Canada: Increasing levels of wheat go in feed direction

By Aerin Einstein-Curtis

- Last updated on GMT

© GettyImages/Henry Arden
© GettyImages/Henry Arden

Related tags Canada exports Wheat Usda

Poor weather conditions in Canada have diminished wheat quality and resulted in an increase in the share of production going into feed wheat, compared to the previous marketing year, finds a USDA report.

The US Department of Agriculture (USDA) released new information about the production, sales and use of the feed and food grain Monday [February 3] in an agricultural analyst’s report​ from the Foreign Agricultural Service.

“2019 was an exceptionally difficult year for the Canadian wheat industry as it was forced to deal with unfavorable weather conditions, a rail strike during harvest season, and an abundance of wheat on the global market,” ​the analyst said. “On the production front, Canadian wheat farmers had a wet planting season, a dry growing season, and a wet and snowy harvest season.”

Overall, wheat exports have lagged and are anticipated to drop 9% in trade year 2019/20 based on global competition, she said.

About 7% of the spring wheat area and 3% of the durum crop were not harvested because of moisture and snow. “The remainder will be harvested in the spring and will go to feed and waste,”​ she added.

Wheat production and feed use

Total production is anticipated to be 32m metric tons (MT) for marketing year (MY) 2019/20 the analyst said. However, estimates could change once further harvest progress is completed.

The total area planted in wheat fell 40,000 hectares in MY 2019/20, the harvested area lost 162,000 hectares and production dropped 144,00 MT, she said.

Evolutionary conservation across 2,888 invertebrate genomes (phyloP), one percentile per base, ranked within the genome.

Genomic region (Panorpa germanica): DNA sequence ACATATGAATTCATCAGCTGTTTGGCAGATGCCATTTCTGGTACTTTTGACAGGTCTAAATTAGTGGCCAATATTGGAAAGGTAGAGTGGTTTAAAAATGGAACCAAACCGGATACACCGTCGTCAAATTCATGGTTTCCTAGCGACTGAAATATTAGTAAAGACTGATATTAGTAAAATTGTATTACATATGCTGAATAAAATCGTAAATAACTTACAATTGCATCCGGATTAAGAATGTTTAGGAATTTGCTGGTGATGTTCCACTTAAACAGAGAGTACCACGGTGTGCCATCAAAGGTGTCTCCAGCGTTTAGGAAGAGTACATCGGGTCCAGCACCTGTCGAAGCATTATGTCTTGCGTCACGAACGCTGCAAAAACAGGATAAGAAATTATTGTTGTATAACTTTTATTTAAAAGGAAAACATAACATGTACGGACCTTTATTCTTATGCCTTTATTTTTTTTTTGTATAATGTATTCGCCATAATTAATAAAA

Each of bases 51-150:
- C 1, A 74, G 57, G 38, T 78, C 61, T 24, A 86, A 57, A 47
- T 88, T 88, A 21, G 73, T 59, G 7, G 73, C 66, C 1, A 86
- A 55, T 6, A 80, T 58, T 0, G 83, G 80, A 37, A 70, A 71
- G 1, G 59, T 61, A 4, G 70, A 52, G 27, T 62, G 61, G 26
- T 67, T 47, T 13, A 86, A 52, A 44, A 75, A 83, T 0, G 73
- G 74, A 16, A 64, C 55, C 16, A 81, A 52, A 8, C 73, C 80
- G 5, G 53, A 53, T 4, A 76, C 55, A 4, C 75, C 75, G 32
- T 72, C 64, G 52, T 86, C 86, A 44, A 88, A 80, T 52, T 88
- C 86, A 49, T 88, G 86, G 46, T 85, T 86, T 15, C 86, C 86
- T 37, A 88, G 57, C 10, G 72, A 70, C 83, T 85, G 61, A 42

“As a result of poor weather conditions, only 74% of Canadian Western Red Spring (CWRS) are in the top two grades,”​ the analyst said. At the last harvest report, 97% of the area seeded in durum wheat and 93% of the acreage planted in spring wheat had been harvested – the rest is set to be gathered in the spring.

“But large sections of spring wheat and durum have been knocked flat by snow and will be difficult to pick up,” ​she said. “While some of it may qualify as feed, a portion of it will likely be considered waste.”

For a second year, a “relatively high”​ percentage of CWRS has been assigned a feed grain – about 11% of samples tested, the analyst said. “In 2017, 4% of samples were graded as feed quality.”

Grain trade

In the first part of the trading year, wheat exports to the US, China and Indonesia fell while they increased for Japan, Turkey and Italy – Australia also emerged as a wheat buyer, the analyst said. Sales of durum wheat grew 19% during the same period.

“Canada is exporting spring wheat to Australia for the first time in 21 years, due severe droughts that have devastated production in that country,” ​she said. “Canada exported a total of 181,184 MT in TY 2018/19 and 304,929 MT in the first five months of TY 2019/20 (July to November).”

Ending stocks in MY 2019/20 are expected to increase based on larger global supplies, the moderation of wheat exports and variable quality in the food and feed crop, she said.

“Ending stocks of all wheat decreased nine percent from MY2017/18 to 5.92m MT, in MY 2018/19,”​ she said. “The decline was due to on-farm stocks, which fell 49% to 3.2m MT, offsetting a 31% increase in commercial stocks.”

Feed, grain transport

On November 19 some employees with the Canadian National (CN) Railway Co. started what became an 8-day strike.

However, during the strike, the more than 560,000 of feed grains and oilseeds typically transported by rail did not move, the analyst said. “During the current shipping season, CN alone deploys about 5,600 rail cars a week for the purpose of moving grains with each car carrying 90-100 tons of grain.”

The event generated delays while backlogged feed ingredients and grains worked through 25 ships in the Port of Vancouver and 10 in the Port of Prince Rupert, she said. Both ports are only served by CN rail and about 90% of Canada’s exported wheat and wheat product are moved by water – principally using both ports.

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